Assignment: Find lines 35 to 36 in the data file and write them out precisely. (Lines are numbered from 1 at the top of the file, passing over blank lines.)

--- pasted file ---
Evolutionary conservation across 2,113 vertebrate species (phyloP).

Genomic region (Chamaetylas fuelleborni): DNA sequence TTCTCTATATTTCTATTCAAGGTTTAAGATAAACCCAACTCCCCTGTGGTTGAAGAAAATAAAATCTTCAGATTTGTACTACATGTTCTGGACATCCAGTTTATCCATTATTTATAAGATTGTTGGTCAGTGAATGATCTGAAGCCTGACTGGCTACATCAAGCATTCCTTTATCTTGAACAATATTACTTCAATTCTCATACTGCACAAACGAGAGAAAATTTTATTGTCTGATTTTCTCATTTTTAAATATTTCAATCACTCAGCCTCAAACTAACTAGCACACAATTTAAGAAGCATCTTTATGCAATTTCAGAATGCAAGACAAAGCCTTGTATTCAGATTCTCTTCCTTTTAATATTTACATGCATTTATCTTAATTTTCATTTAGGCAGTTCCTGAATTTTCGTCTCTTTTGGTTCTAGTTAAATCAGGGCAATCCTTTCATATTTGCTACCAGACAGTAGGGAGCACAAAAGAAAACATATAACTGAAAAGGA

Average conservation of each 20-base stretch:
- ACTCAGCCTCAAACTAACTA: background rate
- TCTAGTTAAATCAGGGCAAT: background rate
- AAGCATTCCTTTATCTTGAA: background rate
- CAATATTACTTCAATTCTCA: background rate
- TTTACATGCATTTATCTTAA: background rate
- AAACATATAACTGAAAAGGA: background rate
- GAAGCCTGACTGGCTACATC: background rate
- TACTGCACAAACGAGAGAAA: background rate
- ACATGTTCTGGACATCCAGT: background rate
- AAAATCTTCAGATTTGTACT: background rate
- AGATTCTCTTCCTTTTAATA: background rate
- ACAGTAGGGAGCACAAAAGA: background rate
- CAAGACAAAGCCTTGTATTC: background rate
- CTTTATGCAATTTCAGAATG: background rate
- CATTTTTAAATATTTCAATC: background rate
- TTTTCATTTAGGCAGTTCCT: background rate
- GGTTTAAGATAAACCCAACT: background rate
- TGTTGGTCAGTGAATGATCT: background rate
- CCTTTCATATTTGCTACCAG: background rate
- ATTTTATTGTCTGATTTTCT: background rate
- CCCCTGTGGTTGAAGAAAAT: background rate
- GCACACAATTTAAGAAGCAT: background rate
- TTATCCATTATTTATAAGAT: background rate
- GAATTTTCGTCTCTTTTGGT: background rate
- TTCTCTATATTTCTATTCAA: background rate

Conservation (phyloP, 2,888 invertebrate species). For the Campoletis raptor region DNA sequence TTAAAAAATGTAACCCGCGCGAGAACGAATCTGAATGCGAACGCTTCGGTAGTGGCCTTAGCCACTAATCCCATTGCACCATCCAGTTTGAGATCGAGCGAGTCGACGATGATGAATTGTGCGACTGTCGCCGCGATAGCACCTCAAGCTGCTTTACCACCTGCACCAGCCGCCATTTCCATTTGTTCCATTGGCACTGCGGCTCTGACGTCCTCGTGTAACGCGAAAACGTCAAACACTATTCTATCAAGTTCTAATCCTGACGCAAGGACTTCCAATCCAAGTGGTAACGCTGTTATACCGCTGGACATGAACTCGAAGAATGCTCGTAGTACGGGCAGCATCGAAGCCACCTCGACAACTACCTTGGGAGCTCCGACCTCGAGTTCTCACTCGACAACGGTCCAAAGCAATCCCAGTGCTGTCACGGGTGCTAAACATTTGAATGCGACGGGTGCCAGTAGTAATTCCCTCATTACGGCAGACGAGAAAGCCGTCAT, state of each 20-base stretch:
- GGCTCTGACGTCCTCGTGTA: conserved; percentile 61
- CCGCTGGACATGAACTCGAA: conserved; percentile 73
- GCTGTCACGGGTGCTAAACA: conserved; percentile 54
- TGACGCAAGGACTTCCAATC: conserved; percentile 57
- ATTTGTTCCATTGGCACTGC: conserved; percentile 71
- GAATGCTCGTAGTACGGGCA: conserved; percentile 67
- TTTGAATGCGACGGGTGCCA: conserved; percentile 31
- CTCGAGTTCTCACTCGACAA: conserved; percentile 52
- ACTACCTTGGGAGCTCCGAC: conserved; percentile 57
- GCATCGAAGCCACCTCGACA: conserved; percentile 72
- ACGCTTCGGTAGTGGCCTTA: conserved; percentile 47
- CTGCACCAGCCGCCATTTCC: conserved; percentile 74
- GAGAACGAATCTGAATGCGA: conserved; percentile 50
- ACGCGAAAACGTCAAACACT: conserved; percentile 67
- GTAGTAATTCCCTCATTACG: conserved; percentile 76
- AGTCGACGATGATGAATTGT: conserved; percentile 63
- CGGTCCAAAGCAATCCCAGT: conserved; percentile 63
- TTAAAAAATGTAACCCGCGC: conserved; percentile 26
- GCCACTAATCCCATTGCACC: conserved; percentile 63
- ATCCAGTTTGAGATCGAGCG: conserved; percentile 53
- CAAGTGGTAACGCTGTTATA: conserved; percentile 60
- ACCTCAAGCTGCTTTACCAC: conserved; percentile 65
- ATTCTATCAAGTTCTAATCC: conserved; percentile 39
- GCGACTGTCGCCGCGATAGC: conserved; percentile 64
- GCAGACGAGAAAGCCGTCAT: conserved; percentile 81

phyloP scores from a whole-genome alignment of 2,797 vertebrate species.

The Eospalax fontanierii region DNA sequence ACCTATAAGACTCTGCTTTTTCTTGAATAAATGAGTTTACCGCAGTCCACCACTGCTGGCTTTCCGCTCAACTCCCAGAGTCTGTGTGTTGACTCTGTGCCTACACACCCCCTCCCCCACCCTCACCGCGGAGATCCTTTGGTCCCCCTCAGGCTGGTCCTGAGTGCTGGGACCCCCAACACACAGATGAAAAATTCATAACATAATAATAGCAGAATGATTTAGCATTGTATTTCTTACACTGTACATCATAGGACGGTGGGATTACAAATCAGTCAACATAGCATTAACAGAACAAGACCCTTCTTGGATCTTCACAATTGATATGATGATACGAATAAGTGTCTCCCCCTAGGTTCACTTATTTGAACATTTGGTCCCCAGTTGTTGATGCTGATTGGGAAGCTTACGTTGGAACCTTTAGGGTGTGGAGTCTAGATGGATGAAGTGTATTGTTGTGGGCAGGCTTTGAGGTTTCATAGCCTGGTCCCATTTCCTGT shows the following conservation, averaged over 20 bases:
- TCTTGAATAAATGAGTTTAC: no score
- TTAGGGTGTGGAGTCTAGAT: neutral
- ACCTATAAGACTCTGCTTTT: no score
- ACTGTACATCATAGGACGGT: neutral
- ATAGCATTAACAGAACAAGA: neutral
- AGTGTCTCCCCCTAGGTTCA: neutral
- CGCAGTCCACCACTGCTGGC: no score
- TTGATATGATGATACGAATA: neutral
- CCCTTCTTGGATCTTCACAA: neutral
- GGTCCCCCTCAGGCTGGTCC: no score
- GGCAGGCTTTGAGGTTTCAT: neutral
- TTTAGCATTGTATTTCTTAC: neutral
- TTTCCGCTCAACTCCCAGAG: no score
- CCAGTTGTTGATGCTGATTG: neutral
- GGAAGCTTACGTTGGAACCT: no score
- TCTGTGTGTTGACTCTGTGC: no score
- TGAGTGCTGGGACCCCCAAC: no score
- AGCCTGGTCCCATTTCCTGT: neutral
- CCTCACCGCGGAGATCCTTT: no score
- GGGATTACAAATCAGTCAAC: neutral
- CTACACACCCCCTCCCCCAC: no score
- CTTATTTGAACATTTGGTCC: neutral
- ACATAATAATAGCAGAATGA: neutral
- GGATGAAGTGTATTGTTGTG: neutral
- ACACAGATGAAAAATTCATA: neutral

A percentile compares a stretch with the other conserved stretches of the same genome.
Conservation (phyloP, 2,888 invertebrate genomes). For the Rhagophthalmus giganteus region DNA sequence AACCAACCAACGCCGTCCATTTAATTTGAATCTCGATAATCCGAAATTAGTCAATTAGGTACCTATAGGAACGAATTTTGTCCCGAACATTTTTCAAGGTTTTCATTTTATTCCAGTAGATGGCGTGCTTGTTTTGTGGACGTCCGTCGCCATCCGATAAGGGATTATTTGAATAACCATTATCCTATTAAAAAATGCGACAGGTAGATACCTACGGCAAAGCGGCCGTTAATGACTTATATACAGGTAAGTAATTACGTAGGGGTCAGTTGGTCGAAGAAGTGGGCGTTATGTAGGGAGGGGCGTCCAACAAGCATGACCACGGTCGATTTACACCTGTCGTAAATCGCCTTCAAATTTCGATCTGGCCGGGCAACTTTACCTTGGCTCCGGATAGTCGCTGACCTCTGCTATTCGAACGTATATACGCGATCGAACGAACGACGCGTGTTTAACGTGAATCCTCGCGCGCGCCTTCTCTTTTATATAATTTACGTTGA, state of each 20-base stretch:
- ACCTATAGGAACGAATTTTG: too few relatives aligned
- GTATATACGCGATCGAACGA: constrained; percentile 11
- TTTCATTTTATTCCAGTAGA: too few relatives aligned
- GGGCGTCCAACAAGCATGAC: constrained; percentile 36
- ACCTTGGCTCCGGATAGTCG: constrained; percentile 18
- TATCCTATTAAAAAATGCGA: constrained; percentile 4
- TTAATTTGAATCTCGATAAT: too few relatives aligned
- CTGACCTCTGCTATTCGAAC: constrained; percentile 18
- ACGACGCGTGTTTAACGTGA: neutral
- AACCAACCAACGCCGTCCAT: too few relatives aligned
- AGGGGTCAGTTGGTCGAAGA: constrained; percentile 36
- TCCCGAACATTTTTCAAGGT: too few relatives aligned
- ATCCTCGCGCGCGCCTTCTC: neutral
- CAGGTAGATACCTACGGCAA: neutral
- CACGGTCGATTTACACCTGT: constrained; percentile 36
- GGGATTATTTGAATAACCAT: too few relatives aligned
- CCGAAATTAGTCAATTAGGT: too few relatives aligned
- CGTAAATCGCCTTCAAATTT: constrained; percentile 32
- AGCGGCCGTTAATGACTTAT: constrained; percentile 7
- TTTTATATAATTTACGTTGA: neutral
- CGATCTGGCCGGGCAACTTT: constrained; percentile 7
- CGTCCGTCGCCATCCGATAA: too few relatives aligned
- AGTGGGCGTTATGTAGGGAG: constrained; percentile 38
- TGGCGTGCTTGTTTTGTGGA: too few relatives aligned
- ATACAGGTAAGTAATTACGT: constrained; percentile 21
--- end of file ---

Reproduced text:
- GAATGCTCGTAGTACGGGCA: conserved; percentile 67
- TTTGAATGCGACGGGTGCCA: conserved; percentile 31